We are at the beginning of our 6th week of remote teaching and learning in our district…wow. So, here then, as a little gift for making it this far…is some Googley goodness for all of you! Google themselves have created a “Teach From Home” hub with some great help, but there’s lots of other great ideas out there on the interwebs!
We’ll start with a check-in sheet. Are you having a hard time keeping track of what your students are doing? Create a check-in sheet like this one on Google docs.
Then, through Google Classroom, assign it to your students by making a copy for each of them. The kids can fill it out during the week and then hand it in at the end of the week. And you have a record of what they’ve been up to.
Let’s go to Google Meet next. Remembering that one of the first tenets of remote learning is to connect with the students, after you’ve checked in with all of the kids and everyone has said hi, why don’t you try playing a game? Here’s a blog post with some great games to try. These might even be a fun change-up from Staff Meeting Bingo during a staff meeting….
Do you want to have regular “office hours” where kids can make appointments to enter a meet with you for extra help? It can be done quite easily using Google Calendar. Here’s a video that walks you through the process.
Do not give kids a link to the meet as that could potentially allow them to get into the meet when you’re not there. Instead, come up with a “nickname” that makes sense (eg: Ms. Wilson’s Math 8 Office Hours). Tell them that just before the time of their appointment, they should go to meet.google.com and enter the nickname, then wait for their appointed time to join the meet.
What if you want kids to brainstorm and collaborate during a Meet session? Let’s imagine you want your class of 30 to split into 5 groups of 6 and brainstorm ways that immigration benefits Canada (or some such question). Start by setting up a Google Doc with 6 groups set up with 5 name spaces for each group. Share this doc with all of the kids either through Google Classroom or in the Chat function of the meet. Help them learn how to open a new tab to go to the doc and put their name in one of the spaces. Since they’re all linked into that same doc (and you are, too) they can all see when a group is full and they need to look for space in another group. Of course, you could avoid the angst of group picking and just have their names already written down in groups!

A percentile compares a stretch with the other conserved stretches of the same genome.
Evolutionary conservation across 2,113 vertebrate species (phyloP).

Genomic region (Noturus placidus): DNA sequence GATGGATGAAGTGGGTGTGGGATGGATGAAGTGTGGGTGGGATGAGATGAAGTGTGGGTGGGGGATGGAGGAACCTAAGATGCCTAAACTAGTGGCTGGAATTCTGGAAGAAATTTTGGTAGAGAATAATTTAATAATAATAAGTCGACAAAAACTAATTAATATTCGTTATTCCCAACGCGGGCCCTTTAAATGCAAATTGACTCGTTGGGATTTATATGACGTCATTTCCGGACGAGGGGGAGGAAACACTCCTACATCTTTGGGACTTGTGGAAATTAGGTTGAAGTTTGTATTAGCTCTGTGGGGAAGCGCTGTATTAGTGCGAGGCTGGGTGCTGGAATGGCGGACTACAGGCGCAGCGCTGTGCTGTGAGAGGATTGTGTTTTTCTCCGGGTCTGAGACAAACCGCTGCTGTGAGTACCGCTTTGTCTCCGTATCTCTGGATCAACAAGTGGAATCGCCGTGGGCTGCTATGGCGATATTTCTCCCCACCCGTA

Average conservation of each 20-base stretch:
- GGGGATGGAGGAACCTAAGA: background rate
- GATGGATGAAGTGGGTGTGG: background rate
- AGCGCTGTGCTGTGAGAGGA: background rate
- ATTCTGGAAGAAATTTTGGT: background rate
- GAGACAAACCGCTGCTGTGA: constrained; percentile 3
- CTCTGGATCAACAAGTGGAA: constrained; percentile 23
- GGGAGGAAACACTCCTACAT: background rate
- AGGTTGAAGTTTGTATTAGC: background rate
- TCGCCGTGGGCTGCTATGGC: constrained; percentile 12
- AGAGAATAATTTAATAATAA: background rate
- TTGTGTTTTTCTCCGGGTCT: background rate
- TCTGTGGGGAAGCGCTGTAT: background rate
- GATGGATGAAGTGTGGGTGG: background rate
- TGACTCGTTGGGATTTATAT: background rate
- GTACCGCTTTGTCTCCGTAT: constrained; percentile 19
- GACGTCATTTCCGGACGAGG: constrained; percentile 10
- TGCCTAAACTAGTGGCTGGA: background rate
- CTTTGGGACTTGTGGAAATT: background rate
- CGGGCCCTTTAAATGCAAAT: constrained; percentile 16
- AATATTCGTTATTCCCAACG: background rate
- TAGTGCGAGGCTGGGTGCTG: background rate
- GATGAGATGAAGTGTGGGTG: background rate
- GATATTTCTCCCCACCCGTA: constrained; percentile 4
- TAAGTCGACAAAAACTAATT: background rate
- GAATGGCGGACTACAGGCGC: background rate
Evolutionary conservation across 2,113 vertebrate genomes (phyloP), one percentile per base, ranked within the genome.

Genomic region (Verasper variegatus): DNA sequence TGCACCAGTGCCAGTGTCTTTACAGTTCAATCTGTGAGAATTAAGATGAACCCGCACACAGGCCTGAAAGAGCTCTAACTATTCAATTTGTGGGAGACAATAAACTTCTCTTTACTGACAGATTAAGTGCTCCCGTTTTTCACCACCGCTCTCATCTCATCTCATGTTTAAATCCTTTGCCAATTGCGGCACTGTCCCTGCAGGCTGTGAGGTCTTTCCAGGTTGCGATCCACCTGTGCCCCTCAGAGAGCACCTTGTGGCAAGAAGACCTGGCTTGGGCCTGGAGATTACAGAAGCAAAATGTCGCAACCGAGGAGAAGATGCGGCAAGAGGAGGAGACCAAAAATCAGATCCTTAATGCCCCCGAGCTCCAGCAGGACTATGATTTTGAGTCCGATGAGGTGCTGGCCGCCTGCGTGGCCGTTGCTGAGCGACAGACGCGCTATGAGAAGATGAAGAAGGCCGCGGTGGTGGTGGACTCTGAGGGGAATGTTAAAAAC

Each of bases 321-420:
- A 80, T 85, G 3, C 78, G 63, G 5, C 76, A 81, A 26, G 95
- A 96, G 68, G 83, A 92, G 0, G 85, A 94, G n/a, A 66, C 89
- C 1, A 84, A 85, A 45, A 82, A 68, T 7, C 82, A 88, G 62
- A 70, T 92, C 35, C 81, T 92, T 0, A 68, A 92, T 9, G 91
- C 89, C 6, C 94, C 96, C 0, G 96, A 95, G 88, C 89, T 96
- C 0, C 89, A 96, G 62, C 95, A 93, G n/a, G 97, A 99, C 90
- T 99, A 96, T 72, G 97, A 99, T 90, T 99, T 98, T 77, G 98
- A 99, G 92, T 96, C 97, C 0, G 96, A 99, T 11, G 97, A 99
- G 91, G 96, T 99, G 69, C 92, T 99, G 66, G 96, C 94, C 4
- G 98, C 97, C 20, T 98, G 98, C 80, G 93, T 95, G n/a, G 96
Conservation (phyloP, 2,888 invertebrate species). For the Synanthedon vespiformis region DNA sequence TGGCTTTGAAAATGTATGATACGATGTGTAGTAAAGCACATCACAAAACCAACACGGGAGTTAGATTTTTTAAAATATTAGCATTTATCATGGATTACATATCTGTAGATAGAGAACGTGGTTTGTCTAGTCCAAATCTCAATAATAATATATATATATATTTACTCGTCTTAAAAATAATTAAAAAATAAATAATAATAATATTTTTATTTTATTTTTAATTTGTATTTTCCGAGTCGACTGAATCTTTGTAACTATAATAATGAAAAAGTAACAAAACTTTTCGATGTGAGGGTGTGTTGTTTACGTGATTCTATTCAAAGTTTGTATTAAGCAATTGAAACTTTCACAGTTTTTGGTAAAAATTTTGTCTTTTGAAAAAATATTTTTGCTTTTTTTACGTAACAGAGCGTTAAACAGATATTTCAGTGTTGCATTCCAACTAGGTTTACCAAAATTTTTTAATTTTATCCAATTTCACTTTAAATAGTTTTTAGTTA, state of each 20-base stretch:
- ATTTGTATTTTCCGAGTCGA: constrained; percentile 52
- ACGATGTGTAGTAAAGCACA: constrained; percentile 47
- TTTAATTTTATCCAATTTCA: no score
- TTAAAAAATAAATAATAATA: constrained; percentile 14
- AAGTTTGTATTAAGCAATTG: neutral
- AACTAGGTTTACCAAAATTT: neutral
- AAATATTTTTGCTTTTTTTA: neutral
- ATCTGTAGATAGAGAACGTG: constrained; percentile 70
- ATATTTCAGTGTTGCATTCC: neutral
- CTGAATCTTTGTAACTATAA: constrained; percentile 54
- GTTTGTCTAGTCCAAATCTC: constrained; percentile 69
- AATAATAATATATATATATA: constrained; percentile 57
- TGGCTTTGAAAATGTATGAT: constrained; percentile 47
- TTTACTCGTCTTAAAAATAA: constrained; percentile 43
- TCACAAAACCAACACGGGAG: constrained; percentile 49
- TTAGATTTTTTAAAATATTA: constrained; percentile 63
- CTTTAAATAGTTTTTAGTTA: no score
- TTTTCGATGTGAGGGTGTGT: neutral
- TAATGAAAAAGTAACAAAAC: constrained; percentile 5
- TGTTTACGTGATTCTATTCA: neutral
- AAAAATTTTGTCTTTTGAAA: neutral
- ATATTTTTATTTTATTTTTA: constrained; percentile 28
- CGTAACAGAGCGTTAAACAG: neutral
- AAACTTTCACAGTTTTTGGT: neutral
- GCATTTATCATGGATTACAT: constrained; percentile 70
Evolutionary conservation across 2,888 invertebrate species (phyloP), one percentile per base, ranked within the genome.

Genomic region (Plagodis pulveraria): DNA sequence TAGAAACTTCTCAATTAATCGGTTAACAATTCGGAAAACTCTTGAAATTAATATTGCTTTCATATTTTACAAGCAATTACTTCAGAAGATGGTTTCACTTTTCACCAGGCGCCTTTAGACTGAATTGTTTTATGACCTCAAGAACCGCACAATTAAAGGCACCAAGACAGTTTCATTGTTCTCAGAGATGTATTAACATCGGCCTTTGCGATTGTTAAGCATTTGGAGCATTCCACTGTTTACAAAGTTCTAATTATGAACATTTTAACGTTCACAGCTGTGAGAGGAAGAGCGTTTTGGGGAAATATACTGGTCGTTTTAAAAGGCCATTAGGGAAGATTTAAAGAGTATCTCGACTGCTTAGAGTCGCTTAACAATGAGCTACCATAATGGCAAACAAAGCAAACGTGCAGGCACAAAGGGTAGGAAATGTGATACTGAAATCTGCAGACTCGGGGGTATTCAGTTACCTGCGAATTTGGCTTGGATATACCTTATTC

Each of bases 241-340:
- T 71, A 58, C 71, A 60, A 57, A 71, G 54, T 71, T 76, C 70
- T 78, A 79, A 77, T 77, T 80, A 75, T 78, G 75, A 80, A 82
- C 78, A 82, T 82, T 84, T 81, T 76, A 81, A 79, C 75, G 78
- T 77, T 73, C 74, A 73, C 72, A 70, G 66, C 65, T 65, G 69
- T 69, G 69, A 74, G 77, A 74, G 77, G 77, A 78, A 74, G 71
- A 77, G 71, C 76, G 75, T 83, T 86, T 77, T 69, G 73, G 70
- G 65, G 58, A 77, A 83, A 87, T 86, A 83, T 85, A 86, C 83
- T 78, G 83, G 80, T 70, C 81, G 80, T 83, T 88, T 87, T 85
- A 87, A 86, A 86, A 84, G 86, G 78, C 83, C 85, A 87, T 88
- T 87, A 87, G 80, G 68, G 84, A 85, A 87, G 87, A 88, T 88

At the bottom of their group names, have a link to that group’s “brainstorm page”. Once their group has all the people in it, they can all click on the link to the “brainstorm page” and start adding their ideas. (HINT: if you ask each student to write in a different colour and indicate which colour is theirs, you have an easy way to track what everyone has saidAfter a certain amount of time, call them all back to the meet and ask one person in each group to report out about what their group wrote. In case you’re not sure how to do the linking, I’ve created the pages and links and put them in a folder for you. Just make sure to create your own copies of all of these, for your own Google Drive!
Of course, you could also use Padlet for this. Or Google Drawing. Or Slides. Or even Jamboard. (Note: In our district Jamboard is only enabled for teachers. But how cool would it be to use it in a staff meeting or Pro-D opportunity?)
And finally, the last Google Goodie for the day, courtesy of @missgeog92. Something strictly fun! Outline quizzes. Give one of these to your kids each week and see how many they can get!